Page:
"We also need to be clear that cases are going to rise significantly. I know many people will be cautious about the easing of restrictions – that’s completely understandable. But no date we choose will ever come without risk, so we have to take a broad and balanced view. We are going to have to learn to accept the existence of COVID-19 and find ways to cope with it – just as we already do with flu."
He acknowledged that restrictions led to the "build-up of a vast 'elective' backlog – checks, appointments, and treatments for all the less urgent, but often just as important, health issues".
The Royal College of Emergency Medicine (RCEM) released details of its census in Scotland which it said shows the need for:
25% more consultants
45% more advanced clinical practitioners/advanced nursing practitioners/physician associates
21% more junior doctors
RCEM Scotland Vice President, Dr John Thomson, said: "The census clearly shows that the emergency medicine workforce in Scotland is not adequately staffed to deliver the highest quality patient care. This has led to an increase in intense pressures on the existing workforce and is very likely to be a contributing factor to the continued deterioration in performance."
A Royal College of Physicians survey found that more than a quarter of senior consultant physicians expect to retire within 3 years, many within 18 months, while 56% of trainees entering the NHS are interested in working part-time.
College President, Dr Andrew Goddard, said: "It is right that we should celebrate the achievements of healthcare staff during the pandemic as we mark the NHS’s birthday, but the pressures we have faced have been greater than they needed to be because of existing staffing shortages. If we do not address this problem we will have much less to celebrate in future."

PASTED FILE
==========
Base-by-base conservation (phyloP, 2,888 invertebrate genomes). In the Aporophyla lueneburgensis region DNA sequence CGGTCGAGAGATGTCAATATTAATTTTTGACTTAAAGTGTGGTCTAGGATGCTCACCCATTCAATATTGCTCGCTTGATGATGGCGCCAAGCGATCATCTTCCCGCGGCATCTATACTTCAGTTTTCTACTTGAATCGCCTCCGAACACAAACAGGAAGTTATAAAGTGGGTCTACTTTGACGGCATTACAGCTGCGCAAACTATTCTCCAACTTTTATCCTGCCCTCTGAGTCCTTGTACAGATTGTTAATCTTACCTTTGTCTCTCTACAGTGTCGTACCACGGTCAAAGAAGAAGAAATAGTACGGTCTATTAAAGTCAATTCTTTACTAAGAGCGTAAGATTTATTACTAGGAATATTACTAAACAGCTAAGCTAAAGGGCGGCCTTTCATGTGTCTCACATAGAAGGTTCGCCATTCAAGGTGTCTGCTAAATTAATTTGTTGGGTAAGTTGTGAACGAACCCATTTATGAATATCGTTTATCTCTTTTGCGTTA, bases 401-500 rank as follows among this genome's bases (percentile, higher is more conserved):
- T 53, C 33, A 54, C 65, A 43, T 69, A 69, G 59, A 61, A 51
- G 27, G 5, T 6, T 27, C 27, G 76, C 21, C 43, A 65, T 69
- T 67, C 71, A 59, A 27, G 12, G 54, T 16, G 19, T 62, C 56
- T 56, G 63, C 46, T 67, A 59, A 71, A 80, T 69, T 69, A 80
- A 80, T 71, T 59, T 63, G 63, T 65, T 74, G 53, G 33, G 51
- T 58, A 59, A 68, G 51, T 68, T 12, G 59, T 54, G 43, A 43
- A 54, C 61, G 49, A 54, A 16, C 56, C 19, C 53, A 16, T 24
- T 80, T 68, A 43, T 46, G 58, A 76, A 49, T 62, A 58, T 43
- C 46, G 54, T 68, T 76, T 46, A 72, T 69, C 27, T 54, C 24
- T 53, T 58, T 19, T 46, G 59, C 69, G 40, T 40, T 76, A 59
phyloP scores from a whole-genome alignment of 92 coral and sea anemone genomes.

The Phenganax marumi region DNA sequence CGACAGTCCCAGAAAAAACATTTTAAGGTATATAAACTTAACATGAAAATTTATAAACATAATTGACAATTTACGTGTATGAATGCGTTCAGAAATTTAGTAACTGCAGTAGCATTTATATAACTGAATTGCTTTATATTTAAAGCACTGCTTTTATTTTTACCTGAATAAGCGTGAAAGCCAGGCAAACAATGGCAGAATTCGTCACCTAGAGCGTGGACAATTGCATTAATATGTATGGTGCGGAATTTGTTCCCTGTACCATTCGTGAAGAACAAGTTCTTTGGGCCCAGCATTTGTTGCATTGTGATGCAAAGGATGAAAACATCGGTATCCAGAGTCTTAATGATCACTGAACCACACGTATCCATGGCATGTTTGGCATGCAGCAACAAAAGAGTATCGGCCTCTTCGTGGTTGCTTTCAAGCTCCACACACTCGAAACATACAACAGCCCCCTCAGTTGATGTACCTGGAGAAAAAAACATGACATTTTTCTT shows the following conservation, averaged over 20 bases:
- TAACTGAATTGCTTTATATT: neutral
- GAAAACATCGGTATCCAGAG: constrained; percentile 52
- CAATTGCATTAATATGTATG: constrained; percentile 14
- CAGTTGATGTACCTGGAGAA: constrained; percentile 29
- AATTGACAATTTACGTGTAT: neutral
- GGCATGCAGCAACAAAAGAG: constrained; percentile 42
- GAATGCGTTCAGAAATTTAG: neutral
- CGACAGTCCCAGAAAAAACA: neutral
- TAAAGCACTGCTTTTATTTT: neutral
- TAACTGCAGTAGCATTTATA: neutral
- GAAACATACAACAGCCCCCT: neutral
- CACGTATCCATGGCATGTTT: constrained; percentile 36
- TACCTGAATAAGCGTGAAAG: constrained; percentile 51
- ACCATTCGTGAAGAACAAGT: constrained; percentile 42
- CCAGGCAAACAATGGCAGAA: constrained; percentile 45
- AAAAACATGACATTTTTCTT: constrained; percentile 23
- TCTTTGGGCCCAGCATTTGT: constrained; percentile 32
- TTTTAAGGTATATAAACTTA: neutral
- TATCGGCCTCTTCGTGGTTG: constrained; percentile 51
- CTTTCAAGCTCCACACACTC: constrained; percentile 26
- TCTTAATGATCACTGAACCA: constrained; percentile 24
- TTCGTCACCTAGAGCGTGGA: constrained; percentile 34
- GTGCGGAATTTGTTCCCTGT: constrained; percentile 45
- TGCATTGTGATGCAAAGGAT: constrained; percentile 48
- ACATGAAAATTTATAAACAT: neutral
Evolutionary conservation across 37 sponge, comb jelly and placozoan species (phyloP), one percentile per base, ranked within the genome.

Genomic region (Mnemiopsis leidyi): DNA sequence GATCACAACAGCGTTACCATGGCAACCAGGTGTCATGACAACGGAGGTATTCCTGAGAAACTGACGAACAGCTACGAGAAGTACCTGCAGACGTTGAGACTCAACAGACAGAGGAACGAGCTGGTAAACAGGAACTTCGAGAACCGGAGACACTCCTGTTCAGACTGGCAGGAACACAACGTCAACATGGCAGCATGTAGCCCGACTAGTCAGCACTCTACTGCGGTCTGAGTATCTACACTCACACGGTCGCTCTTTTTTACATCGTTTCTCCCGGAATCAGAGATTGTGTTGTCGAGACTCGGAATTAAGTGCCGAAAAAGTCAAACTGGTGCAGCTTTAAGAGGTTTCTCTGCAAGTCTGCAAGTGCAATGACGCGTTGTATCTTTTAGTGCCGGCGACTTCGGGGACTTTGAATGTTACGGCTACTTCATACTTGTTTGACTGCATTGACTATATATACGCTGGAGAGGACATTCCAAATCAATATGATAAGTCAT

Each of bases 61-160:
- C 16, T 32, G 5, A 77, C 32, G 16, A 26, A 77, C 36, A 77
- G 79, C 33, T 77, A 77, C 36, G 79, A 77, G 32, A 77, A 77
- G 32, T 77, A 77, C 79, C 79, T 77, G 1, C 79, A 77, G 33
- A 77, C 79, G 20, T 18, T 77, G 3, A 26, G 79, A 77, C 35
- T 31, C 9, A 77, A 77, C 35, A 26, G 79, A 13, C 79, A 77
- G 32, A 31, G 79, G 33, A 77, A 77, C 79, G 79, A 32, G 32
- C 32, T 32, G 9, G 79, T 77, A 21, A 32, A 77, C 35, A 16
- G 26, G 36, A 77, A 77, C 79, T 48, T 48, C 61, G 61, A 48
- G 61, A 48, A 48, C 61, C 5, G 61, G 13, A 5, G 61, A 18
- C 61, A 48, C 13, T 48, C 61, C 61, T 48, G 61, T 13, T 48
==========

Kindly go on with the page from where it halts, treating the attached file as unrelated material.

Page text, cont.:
NHS George Cross
The NHS received a 73rd birthday honour in the form of the George Cross. It is only the third time it has been bestowed collectively.
In a hand-written message, the Queen wrote: "It is with great pleasure, on behalf of a grateful nation, that I award the George Cross to the National Health Services of the United Kingdom.
"This award recognises all NHS staff, past and present, across all disciplines and all four nations.
"Over more than seven decades, and especially in recent times, you have supported the people of our country with courage, compassion and dedication, demonstrating the highest standards of public service.
"You have our enduring thanks and heartfelt appreciation."
The BMA called it "a worthy honour for all NHS staff who have worked tirelessly throughout the pandemic".
Many NHS staff, vaccine experts, and some patients attended a service of commemoration and thanksgiving at St Paul’s Cathedral in London.
The Duchess of Cambridge was due to attend the event but is self-isolating after coming into contact with someone who later tested positive, Kensington Palace said.
Ahead of the service, Matthias Schmid, head of the Department of Infection and Tropical Medicine at Newcastle Hospitals, said: "Although this was a new and emerging challenge we were ready for it and were hopeful that we could gain time for the rest of the NHS to introduce all the necessary changes required to face this pandemic.
"We’re very proud of the care we offered patients and the high standards of treatment delivered by the team during a hugely testing time."
At the weekend, landmarks, including the London Eye and Wembley Stadium, were lit up blue as a tribute to the NHS.
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Cite this: Tim Locke. UK COVID-19 Update: PM 'Restoring Freedoms', Staffing Pressures, NHS George Cross - Medscape - Jul 05, 2021.